A) my butane torch won't give enough BTUs for this application. I've since ordered a TS8000 and MAPP Pro gas.

B) my flux was totally inadequate for the temps I need and was burning, leaving a black coat on everything. I got some brazing flux (Harris SSWF1 Stay Silv Brazing Flux).

In terms of why I'm using the brazing wire and not silver solder or 60/40 solder, it's because this is an artistic piece and it's important that I color match the pieces. Using that solder leaves a silver bit on it which just won't do. I'd rather struggle a bit now, get better at brazing, and then be able to make something that looks really nice (or at least pretty nice)


2 years ago

Two problems, proper heat and preventing oxidation.
The cleaning of the brass is a must do to clean it.
The flux should be suited for the job!
Acid based flux that forms a crust is better here than resin based ones as the later won't tolerate the heat for long.
What you call soldering is actually brazing ;)

Try this old beginner's trick:
Have a fine stainless steel brush at hand.
Heat the wire and use the brush to clean the wire when hot.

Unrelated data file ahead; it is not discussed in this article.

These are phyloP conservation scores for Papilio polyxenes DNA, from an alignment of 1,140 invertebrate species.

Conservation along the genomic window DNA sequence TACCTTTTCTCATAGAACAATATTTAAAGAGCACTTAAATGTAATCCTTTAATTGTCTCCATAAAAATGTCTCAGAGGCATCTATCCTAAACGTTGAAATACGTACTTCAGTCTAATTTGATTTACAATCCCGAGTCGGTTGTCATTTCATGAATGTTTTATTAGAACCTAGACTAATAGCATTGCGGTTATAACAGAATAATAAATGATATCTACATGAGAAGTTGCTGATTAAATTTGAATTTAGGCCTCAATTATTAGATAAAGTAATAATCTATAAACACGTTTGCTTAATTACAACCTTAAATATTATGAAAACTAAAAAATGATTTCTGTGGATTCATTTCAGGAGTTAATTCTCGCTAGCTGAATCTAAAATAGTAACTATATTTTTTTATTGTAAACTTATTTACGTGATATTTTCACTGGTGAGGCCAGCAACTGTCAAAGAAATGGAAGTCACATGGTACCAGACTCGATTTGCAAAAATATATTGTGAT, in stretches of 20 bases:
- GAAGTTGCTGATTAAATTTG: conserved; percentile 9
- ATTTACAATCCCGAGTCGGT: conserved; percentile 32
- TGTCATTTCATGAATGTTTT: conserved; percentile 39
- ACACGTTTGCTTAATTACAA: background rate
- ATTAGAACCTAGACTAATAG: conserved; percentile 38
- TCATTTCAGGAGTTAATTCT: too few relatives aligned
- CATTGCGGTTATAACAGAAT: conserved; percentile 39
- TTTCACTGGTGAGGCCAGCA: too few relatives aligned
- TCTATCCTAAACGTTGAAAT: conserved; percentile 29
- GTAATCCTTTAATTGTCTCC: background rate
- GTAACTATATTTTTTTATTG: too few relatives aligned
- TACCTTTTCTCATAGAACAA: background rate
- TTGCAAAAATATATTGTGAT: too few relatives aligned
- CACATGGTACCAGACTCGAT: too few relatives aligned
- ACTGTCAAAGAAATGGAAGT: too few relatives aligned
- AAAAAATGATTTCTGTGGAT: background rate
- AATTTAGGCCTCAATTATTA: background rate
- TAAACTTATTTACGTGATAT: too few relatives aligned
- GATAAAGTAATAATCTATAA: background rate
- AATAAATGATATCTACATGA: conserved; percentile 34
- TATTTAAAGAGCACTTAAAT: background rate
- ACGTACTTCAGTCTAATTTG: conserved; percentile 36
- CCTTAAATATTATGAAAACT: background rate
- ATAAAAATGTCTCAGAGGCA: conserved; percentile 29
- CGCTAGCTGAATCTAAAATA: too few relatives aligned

With some flux on the brush you adda thin coating of flux at the same time.
Quickly add the solder by rubbing it over the surface of the wire - you want to melt the solder on the metal but not with the flame.
As an added exercise you can try to find the sweet spot of your flame just with the solder.
The point where it starts to melt is what you need, much higher temp will only cause problems.
And if the flame is really hot then it can be beneficial to not use it directly on the metal - this drastically reduces the reduction of the flux.


Reply 2 years ago

Hey, thanks for the detailed reply!

I'll pick up some acid based flux and a fine SS brush and give it a shot.

Do you think the butane torch produces sufficient heat for the task or should I up my game to a propane torch?

Also, I've been thinking more about trying to just use standard plumbing solder for the job. I have a feeling it will be easier all around, and the project is purely ornamental. The downside is the color won't match. I may be able to get around that by hiding the solder on the "back" side of the seam... I'm torn but it might be worth just trying and see how it looks.


Reply 2 years ago

If you get it glowing red hot than the torch will be fine.
Normal solder is definately easier but as you said, the color is a problem.